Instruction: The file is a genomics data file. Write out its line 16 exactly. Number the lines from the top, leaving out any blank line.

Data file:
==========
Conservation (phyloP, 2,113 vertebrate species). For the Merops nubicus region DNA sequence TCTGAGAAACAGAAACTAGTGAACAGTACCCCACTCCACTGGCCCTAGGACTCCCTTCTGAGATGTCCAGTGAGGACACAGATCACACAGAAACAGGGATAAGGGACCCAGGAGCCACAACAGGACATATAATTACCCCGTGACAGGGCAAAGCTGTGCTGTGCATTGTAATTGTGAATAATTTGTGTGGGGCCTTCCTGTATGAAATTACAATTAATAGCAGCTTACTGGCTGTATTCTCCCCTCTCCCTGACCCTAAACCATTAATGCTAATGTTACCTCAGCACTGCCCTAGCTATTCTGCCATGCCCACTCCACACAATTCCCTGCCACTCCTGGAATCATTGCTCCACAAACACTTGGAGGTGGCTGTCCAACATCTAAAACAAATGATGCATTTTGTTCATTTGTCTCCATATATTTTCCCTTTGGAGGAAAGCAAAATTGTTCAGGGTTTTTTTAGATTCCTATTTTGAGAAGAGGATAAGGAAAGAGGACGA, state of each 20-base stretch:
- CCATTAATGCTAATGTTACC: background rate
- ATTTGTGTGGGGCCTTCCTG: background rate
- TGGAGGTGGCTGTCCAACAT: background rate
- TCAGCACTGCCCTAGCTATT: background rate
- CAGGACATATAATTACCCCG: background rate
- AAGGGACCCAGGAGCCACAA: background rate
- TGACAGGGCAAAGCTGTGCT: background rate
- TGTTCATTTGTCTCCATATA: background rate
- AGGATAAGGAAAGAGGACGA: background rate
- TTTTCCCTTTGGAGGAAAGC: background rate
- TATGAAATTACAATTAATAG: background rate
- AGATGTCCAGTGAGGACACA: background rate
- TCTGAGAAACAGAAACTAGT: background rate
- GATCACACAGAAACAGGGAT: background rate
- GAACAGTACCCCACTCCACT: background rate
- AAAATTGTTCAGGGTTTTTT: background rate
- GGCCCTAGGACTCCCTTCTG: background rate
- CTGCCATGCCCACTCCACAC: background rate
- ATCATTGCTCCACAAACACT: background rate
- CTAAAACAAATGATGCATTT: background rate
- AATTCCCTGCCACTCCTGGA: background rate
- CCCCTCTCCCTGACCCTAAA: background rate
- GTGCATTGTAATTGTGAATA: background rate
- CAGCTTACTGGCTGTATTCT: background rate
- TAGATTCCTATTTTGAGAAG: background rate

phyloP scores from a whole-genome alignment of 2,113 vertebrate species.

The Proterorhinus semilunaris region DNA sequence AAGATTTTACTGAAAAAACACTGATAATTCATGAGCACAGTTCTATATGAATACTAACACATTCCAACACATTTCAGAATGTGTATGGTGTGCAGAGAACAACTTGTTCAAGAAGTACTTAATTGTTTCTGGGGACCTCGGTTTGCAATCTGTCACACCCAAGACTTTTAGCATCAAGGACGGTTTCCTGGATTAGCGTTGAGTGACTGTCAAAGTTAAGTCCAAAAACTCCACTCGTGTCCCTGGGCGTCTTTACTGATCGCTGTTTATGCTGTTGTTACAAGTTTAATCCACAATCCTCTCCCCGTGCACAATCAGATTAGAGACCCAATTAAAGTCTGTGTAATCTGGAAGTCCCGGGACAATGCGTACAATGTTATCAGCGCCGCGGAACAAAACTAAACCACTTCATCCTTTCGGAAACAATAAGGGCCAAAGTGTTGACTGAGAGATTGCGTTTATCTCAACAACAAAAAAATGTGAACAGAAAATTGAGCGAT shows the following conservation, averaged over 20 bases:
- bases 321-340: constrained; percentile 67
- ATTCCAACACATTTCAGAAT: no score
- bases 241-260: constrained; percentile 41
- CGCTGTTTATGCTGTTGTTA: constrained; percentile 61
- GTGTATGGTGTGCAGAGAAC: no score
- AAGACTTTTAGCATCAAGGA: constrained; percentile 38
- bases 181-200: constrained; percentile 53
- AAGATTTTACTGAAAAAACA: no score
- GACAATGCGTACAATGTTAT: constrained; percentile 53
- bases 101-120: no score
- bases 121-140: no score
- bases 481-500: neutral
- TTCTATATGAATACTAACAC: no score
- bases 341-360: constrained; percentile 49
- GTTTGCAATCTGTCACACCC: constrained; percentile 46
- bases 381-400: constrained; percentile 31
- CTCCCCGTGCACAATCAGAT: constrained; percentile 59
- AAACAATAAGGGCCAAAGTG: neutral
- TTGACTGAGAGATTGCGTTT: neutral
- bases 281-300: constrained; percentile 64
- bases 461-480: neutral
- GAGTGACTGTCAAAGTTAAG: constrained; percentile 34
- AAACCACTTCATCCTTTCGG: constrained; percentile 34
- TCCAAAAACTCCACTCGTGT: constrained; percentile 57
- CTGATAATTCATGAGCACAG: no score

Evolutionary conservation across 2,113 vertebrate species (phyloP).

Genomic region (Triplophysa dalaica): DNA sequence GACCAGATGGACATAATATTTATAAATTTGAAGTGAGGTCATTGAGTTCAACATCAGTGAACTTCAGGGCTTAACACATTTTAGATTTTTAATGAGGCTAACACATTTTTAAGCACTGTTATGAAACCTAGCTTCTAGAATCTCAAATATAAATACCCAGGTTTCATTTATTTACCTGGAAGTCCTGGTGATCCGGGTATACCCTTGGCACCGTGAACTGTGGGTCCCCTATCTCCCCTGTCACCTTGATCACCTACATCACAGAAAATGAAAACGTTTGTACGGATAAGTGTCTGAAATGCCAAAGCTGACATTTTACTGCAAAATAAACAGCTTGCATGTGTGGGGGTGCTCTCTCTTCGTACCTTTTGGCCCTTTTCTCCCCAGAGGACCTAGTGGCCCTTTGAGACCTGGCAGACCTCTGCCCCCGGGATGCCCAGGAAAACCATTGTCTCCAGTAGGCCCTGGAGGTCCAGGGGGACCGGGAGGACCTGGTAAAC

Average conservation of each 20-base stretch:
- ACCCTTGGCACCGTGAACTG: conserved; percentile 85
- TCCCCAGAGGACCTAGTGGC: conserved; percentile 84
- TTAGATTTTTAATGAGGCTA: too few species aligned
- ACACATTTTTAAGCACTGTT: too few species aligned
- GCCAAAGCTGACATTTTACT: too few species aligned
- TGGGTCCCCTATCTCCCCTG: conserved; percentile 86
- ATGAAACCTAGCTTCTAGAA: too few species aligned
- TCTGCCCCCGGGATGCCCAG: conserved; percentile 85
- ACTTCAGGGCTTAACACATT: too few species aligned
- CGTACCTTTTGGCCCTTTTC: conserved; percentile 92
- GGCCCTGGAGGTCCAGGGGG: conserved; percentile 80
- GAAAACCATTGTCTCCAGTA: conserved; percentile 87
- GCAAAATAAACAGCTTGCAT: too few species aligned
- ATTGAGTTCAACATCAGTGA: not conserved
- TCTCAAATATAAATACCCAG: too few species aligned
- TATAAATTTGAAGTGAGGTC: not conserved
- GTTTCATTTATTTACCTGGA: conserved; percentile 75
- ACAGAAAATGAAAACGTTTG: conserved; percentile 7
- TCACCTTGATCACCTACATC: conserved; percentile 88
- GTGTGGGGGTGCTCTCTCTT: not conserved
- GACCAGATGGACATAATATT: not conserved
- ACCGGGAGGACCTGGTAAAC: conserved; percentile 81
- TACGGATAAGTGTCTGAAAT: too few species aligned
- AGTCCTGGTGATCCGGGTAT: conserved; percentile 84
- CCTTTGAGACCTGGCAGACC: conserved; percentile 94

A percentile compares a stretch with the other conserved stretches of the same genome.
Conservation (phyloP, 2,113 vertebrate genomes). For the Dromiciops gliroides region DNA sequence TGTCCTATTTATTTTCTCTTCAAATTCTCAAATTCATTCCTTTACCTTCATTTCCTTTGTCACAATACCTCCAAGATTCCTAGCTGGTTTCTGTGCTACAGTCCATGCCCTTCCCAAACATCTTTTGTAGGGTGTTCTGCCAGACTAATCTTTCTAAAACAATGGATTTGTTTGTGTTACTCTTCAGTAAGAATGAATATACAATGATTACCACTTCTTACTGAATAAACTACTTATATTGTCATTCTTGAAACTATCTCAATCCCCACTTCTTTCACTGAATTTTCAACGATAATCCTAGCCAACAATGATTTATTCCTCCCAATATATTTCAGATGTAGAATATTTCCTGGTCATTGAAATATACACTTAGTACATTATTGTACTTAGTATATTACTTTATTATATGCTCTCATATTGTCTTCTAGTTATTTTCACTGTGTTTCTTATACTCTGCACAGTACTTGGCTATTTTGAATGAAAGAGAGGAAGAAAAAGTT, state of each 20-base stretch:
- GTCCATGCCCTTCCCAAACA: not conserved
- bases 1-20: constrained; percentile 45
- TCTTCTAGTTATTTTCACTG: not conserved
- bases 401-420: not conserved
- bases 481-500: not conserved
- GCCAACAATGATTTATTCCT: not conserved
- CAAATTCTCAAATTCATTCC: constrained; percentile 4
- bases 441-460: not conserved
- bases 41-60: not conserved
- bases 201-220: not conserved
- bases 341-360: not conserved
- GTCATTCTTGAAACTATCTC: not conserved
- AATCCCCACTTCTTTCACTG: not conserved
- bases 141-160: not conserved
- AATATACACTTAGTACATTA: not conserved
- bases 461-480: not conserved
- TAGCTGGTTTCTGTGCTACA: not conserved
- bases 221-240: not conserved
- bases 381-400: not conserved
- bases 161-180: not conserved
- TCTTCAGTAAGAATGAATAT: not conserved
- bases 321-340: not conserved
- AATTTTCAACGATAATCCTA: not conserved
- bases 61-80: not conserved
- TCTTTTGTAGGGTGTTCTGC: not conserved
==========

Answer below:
- GAACAGTACCCCACTCCACT: background rate